“They were murders committed gratuitously during armed robberies. In the absence of extenuating circumstances the imposition of the death sentence was mandatory. My two assessors and I could find no extenuating circumstances in those two cases.
“While I was a judge in the Supreme Court of Appeal from 1990 to 1994, all executions were put on hold. However, automatic appeals still continued to come before the Supreme Court of appeal. We sat in panels of three and again, in the absence of extenuating circumstances, some of those appeals failed.”
He added: “It was a difficult moral decision taking an appointment during the Apartheid era. With regard to my role in those years I would refer you to the joint public statement issues in January by former Chief Justice Arthur Chaskalson, the first Chief Justice appointed by President Mandela, and George Bizos, Nelson Mandela’s lawyer and close friend for over 50 years.
In their statement, Chaskalson and Bizos wrote:
Not every judge appointed during the apartheid era was a supporter of apartheid. There were a number among them, including Goldstone, who accepted appointment to the Bench in the 1970s and 1980s in the belief that they could keep principles of the law alive. They included Michael Corbett, Simon Kuper, Gerald Friedman, HC Nicholas, George Colman, Solly Miller, John Milne, Andrew Wilson, John Didcott, Laurie Ackermann, Johann Kriegler and others.
There is a considerable body of evidence that they discharged their functions with courage and integrity. This is recognised in the report of the Truth and Reconciliation Commission, which observed that “there were always a few lawyers (including judges, teachers and students) who were prepared to break with the norm”. Commenting on such judges, it says “they exercised their discretion in favour of justice and liberty wherever proper and possible . . . and [the judges, lawyers, teachers and students referred to] were influential enough to be part of the reason why the ideal of a constitutional democracy as the favoured form of government for a future South Africa continued to burn brightly throughout the darkness of the apartheid era”.
Goldstone was one of those judges. For instance, his decision in the case of S v Govender in 1986 that no ejectment order should be made against persons disqualified by the Group Areas Act from occupying premises reserved for the white group, without enquiring into whether alternative accommodation for such persons was available, was a blow to the apartheid regime and contributed substantially to that legislation becoming unenforceable in parts of the country.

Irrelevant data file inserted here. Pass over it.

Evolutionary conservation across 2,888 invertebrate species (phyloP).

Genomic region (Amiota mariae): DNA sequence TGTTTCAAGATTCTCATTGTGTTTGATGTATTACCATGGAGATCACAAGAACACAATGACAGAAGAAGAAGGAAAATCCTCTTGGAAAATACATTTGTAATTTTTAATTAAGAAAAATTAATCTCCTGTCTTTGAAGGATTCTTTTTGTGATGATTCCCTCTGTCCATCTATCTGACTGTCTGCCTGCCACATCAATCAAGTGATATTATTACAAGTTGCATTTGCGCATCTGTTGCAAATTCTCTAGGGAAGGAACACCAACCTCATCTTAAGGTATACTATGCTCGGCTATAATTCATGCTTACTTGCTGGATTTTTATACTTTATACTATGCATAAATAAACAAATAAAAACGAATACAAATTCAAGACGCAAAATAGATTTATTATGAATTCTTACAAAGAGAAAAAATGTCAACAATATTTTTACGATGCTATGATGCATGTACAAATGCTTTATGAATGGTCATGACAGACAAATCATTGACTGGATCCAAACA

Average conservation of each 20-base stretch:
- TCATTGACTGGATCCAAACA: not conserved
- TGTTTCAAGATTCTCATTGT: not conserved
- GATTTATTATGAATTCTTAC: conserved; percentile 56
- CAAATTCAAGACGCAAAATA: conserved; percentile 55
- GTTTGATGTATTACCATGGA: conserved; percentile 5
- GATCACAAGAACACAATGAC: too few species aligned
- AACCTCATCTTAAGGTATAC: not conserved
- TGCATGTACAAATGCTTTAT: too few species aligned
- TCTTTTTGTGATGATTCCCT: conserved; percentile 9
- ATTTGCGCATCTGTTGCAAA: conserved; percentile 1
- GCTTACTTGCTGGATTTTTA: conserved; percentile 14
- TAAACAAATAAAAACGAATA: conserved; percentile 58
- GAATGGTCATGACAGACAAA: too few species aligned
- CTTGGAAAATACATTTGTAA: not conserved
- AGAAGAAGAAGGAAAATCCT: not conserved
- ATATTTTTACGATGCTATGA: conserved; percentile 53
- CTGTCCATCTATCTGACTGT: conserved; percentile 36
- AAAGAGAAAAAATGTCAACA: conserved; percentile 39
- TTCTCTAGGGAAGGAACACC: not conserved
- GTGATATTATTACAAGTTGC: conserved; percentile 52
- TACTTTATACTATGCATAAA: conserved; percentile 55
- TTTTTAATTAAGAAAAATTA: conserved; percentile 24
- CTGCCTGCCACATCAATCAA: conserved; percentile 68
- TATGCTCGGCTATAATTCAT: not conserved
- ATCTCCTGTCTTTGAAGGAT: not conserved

As a judge of the Constitutional Court he concurred in the finding that the first draft of the Constitution of the Republic of South Africa passed by the newly elected Constituent Assembly did not comply in certain respects with the 34 constitutional principles agreed to by the negotiating parties at Codesa.
He was the founding chairperson of the National Institute for Crime Prevention and the Reintegration of Offenders (Nicro), which looks after prisoners who have been released; he exercised his power as a judge (not often used by other judges) to visit prisoners in jail; he insisted on seeing political prisoners indefinitely detained to hear their complaints; and he intervened so as to allow doctors to see them and where possible to make representations that their release be considered.
After the release of Nelson Mandela he played an important role in persuading his colleagues on the Bench to accept the inevitable changes that were likely to take place in the political and judicial structures.
Former president FW de Klerk, with the concurrence of the then-president of the African National Congress, Nelson Mandela, appointed Goldstone as the chairperson of the commission to investigate what became known as hit-squads or third-force organisations within the army and the police.
His reports exposed high-ranking officers, who were obliged by De Klerk to resign, and other members of the security forces, and he made findings that police had unlawfully shot at unarmed protesters and recommended that they be charged with murder.
Threats to his life were made, and his name was on the hit list produced in court as part of the state case against the killers of Chris Hani in 1993.
Meanwhile, yesterday was a good day for Israel as it was invited to join the mostly white, Eurocentric, rich nations’ club, the Organization for Economic Cooperation and Development.